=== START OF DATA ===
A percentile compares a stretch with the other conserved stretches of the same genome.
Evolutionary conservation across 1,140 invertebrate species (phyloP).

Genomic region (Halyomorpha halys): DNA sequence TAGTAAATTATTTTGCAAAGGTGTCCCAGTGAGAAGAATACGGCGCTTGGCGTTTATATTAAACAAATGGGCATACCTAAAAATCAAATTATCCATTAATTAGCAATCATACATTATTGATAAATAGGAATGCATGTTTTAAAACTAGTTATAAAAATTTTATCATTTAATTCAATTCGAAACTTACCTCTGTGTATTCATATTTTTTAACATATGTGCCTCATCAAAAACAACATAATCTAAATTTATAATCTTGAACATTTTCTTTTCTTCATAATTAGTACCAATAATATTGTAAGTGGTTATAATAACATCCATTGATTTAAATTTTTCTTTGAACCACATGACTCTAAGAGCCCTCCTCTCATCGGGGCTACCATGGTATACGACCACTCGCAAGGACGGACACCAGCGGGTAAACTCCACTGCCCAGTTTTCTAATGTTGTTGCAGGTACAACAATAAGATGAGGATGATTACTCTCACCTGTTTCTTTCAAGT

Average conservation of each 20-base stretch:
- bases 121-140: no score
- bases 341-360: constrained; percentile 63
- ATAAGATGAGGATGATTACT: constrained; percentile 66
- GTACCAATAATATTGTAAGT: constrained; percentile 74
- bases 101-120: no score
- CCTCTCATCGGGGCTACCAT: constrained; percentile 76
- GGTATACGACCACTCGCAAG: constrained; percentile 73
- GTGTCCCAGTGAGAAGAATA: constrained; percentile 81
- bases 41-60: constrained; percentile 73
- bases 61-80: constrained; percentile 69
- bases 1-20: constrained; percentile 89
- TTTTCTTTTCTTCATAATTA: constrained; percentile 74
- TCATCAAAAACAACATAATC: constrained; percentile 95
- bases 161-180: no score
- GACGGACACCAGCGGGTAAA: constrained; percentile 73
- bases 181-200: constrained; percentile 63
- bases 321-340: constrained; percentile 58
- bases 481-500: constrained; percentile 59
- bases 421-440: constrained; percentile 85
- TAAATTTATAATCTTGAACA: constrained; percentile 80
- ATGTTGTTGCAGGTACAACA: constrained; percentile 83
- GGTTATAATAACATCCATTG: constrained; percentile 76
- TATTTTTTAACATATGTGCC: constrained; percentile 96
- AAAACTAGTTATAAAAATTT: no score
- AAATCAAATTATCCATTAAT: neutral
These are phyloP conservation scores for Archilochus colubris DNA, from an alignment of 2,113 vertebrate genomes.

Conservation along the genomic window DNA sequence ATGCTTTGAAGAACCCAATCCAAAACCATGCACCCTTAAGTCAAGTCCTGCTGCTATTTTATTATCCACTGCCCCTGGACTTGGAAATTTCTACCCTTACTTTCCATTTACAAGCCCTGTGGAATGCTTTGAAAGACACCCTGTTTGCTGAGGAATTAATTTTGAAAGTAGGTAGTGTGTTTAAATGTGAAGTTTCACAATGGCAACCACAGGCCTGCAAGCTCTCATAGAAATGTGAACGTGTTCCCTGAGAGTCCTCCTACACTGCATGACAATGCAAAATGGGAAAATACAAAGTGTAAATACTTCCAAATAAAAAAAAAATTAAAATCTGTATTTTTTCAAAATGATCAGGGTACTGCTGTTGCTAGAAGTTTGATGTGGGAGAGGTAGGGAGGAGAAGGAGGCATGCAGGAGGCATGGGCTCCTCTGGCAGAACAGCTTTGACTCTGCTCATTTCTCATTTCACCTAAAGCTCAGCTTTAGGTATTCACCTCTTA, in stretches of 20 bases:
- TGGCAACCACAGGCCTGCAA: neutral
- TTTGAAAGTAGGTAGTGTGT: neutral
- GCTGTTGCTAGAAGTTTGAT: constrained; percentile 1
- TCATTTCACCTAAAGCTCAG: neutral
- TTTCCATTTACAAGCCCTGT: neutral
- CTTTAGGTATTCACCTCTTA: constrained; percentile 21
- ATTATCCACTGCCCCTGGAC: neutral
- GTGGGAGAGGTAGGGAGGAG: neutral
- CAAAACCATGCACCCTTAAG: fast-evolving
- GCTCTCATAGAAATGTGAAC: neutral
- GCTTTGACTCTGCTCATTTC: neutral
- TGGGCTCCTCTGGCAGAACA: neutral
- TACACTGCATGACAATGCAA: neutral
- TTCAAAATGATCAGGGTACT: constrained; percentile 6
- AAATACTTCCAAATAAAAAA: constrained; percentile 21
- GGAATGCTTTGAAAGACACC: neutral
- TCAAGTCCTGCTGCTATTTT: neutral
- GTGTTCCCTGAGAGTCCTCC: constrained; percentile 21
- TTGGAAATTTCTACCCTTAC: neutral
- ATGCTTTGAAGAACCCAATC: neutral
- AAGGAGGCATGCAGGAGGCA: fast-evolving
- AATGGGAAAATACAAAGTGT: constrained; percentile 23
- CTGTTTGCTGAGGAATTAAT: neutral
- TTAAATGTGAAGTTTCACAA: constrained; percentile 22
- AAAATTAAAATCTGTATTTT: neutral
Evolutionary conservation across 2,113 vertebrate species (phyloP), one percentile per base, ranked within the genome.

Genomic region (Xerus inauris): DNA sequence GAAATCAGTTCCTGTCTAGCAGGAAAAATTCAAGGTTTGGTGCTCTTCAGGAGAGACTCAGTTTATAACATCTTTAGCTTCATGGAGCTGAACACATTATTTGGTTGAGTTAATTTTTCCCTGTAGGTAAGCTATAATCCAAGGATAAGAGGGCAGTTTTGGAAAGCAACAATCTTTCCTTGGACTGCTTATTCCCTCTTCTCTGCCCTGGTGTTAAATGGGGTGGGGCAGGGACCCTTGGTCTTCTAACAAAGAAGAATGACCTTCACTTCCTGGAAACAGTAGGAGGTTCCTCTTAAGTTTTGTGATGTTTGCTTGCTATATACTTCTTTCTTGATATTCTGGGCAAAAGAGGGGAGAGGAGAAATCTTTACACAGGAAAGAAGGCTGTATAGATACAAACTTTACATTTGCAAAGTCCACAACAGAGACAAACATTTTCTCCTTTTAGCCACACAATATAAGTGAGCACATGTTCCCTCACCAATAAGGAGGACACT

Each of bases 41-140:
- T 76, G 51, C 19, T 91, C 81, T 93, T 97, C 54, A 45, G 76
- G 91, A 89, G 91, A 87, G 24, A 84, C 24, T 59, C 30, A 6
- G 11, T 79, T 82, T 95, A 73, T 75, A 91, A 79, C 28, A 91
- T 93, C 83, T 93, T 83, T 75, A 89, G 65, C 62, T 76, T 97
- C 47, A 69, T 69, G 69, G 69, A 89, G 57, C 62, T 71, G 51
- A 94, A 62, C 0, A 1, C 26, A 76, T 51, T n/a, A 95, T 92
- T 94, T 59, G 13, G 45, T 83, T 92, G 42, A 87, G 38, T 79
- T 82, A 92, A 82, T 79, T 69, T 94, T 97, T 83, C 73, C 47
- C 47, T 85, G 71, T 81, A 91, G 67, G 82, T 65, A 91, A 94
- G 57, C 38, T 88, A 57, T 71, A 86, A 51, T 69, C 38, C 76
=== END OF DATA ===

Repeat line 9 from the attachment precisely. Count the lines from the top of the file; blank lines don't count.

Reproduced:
- bases 101-120: no score